Press "Enter" to skip to content

Tag: mlb

The Astros, Sign Stealing, and Baseball Innovation

In watching the Houston Astros Sign-Stealing scandal unfold, its punishments getting doled out, and the open resentment from other players in the league, the same question kept popping into my mind:

Wouldn’t it be possible to equip pitchers with a microphone that enables one-way communication to an earpiece in the catcher’s helmet? If the pitcher quietly speaks into the mic with the glove over his mouth, wouldn’t that stop sign-stealing?

I posed the question on Twitter and Facebook (and thank you to those who responded) and received many illuminating responses.

A quick primer to those not familiar with sign-stealing: when a batter’s at the plate, the catcher will relay a series of signals from his hands (typically between his legs) over to the pitcher, seemingly proposing pitches. The pitcher provides non-verbal responses in the forms of head shakes or nods, then throws the agreed-upon pitch. Sign stealing is when the opposite team tries to intercept and decode the signals, then relay them non-verbally back to the batter. Typically this has been done when there’s a runner on 2nd, but players and teams continue to be innovative in employing sign-stealing, with the Astros having team personnel monitor the signs real-time, relay it to the dugout, with players banging a trash can to get the message back to the batter. The scandal now has a Wikipedia entry if you want to learn more.

Technically, sign-stealing is considered cheating, but the culture of baseball tolerates it as long as you don’t cross an invisible line. Under the mantra, “If you don’t cheat, you don’t try.”, players continually innovate to find new and more effective ways to steal signs, which is what landed the Astros in hot water.

This brought me to the above question, wondering why can’t baseball incentivize teams to apply the same level of innovation to thwart cheating. With apologies to the people for not better representing their thoughtful comments, the gist of reasons were:

  1. Catchers are the ones that have all the knowledge and are instructing the pitcher on what to throw.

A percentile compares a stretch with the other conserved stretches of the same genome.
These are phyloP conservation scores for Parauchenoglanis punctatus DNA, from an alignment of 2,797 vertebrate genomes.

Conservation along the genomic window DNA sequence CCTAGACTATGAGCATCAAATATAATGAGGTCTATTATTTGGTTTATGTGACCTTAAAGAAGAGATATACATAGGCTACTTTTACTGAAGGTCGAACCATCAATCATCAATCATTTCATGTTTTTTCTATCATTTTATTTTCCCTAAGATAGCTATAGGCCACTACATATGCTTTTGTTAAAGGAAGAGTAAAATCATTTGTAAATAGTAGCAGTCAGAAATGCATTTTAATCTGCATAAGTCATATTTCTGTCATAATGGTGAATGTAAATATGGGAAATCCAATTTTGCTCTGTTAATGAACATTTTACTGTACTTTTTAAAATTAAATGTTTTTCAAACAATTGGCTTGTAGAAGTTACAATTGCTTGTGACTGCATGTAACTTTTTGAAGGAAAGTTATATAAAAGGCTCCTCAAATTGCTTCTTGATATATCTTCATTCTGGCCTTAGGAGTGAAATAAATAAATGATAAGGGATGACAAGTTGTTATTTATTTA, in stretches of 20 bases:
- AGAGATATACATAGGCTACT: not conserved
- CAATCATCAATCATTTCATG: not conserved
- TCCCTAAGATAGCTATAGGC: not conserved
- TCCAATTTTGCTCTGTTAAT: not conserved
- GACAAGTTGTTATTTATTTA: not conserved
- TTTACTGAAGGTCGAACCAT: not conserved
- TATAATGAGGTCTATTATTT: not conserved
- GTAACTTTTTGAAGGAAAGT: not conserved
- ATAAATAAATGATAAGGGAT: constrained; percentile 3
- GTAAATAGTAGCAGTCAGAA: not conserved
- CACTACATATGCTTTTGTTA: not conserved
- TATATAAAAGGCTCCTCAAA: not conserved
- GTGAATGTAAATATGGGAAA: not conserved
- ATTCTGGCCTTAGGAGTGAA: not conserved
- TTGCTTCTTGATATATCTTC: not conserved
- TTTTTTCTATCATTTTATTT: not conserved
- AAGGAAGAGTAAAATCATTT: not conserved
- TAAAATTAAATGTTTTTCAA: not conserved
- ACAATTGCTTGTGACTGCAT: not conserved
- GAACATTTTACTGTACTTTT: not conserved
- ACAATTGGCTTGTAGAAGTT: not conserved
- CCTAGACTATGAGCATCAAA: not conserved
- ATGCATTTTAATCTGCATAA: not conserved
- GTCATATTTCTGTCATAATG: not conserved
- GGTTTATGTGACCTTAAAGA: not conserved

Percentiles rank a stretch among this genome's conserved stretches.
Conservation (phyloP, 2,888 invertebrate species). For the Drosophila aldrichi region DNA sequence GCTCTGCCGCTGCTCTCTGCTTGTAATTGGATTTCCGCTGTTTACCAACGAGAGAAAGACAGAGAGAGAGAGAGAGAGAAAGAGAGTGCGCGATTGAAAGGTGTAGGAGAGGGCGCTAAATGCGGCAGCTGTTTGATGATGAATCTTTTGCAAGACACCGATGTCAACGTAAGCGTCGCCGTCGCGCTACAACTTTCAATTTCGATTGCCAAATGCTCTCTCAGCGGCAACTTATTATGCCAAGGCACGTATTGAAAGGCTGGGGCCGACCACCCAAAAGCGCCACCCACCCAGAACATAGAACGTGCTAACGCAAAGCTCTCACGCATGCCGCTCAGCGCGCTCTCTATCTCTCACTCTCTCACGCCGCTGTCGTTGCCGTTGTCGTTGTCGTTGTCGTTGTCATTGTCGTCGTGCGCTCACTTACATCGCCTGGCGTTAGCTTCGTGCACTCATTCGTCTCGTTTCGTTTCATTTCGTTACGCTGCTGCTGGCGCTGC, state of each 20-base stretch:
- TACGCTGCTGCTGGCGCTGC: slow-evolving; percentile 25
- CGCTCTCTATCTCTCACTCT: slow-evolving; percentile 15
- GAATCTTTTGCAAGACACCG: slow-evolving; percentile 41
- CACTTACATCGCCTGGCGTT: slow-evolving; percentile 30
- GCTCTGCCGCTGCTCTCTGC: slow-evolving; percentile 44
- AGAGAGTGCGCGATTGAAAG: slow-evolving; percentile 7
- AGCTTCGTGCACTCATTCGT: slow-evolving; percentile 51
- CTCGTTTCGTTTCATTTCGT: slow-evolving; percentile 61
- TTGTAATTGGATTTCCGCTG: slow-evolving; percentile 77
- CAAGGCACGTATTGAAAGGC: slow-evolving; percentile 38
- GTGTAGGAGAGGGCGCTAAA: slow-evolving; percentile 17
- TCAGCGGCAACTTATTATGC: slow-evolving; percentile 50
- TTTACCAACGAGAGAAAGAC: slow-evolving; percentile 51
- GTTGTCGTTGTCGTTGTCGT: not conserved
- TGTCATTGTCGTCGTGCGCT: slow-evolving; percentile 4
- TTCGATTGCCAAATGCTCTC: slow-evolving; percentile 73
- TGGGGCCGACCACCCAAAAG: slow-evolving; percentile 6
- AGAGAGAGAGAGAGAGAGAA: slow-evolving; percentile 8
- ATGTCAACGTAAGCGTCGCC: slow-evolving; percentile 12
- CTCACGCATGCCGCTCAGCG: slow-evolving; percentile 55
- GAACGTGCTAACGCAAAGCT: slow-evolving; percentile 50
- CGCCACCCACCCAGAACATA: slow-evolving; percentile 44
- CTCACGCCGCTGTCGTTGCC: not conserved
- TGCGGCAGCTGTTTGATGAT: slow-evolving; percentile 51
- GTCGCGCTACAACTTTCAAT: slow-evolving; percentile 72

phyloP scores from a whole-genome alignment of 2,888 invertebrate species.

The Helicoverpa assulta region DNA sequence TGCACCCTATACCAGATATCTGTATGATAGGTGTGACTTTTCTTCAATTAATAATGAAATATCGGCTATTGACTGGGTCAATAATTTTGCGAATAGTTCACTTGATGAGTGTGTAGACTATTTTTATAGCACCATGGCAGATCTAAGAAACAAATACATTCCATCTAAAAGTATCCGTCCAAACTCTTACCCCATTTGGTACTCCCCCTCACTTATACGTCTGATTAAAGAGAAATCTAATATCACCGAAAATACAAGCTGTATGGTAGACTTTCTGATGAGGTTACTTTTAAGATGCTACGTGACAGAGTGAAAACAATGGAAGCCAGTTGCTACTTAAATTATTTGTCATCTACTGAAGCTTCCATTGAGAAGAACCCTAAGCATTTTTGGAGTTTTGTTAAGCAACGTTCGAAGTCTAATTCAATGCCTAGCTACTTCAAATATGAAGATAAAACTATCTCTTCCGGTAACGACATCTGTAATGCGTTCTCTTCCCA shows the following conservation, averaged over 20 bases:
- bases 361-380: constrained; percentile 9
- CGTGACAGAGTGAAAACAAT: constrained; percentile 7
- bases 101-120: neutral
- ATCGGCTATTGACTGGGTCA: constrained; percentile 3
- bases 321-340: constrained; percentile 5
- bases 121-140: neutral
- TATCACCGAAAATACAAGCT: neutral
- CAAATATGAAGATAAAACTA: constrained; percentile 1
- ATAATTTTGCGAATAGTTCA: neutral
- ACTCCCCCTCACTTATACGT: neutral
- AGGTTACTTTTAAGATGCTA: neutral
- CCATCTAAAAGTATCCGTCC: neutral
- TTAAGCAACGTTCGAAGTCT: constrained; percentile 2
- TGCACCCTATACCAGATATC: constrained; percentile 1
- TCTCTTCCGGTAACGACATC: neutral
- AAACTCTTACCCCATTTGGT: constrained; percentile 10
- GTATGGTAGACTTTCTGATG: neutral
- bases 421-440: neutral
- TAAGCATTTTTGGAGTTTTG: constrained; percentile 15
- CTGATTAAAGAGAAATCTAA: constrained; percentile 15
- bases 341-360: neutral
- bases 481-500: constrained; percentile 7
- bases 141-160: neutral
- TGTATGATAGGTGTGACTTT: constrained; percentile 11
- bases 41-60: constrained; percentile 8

2. It would be too much to ask of pitchers, especially relievers, to call pitches.
  3. Teams would try to intercept the transmissions.
  4. It’s not too much to ask teams not to cheat

For the sake of argument, let’s discard #4 and accept that teams will continue to push boundaries. As for point #3, football has been using play-calling radios for decades – and Patriots jokes aside – has not generally had a problem.

That leaves us point #1 and #2, which to a baseball skeptic like me translates, “It’s always been this way and it’s asking too much for pitchers to change”.

This is the crux of why I struggle with baseball. The double-edged sword of being steeped with tradition also has the ill effect of being resistant to new ideas and methods.

I’m not saying that the sport needs to force every team into doing this, but if they changed the rules to allow for this, you might see some teams taking advantage of the technology, even if it’s just for playing certain teams suspected of cheating. We’ve seen this play out in other sports. When a team finds success, the copycat league will try to adopt and further the methods. Instead, many baseball purists seem to accept that the players will work this all out, with their own form of vigilante justice – taking a few pitches to the ribs. At least through enabling and promotion innovation, you at least give teams an alternative than resorting to physical retaliation.

This also boils down to the fact that Commissioner Rob Manfred opted not to punish the players, in part to achieve their cooperation in the investigation, but also to avoid drawn-out appeals from the Players Union. There wasn’t a great solution to this, but as players have been reporting into training camps it’s been obvious that many harbor vast resentment towards current and former Astros. Perhaps Manfred should consider placing a permanent asterisk on the Astros 2017 championship. Outright stripping the title opens a can of worms (Who would get the title instead, no one? Do the players have to give back their championship rings?), but placing an asterisk allows people to view the 2017 World Series in their own light and allow history to ultimately pass judgement.

The way baseball views sign-stealing is not unlike hockey views fighting: they pay lip service to being against it, but through their inaction they don’t do anything to actually thwart it, relying on some invisible line. People then clutch their pearls after it gets crossed.

Ultimately this is indicative of the decisions that are relegating the National Pastime into a distant third in popularity. The NFL and NBA have their own sets of problems, but they don’t seem to be afraid to promote new ideas and innovation to help the game evolve. I get that baseball is a timeless, individual-statistics-driven game that favors the record books, but this seeming apprehension to evolution is going to be the sports undoing.

Leave a Comment

Now baseball has their “hoodie”

OriginalHoodie McDHoodie

Quick Reaction: Even though we’ve grown tired of Bill Belicheat’s hoodie (which has also spawned Josh McDaniels taking that tradition to Denver), it seems that another coach has decided to join this exclusive club of fashion-insensitive coaches: Tampa Bay (Devil) Rays coach Joe Maddon (Maddon, not Madden):

TBHoodie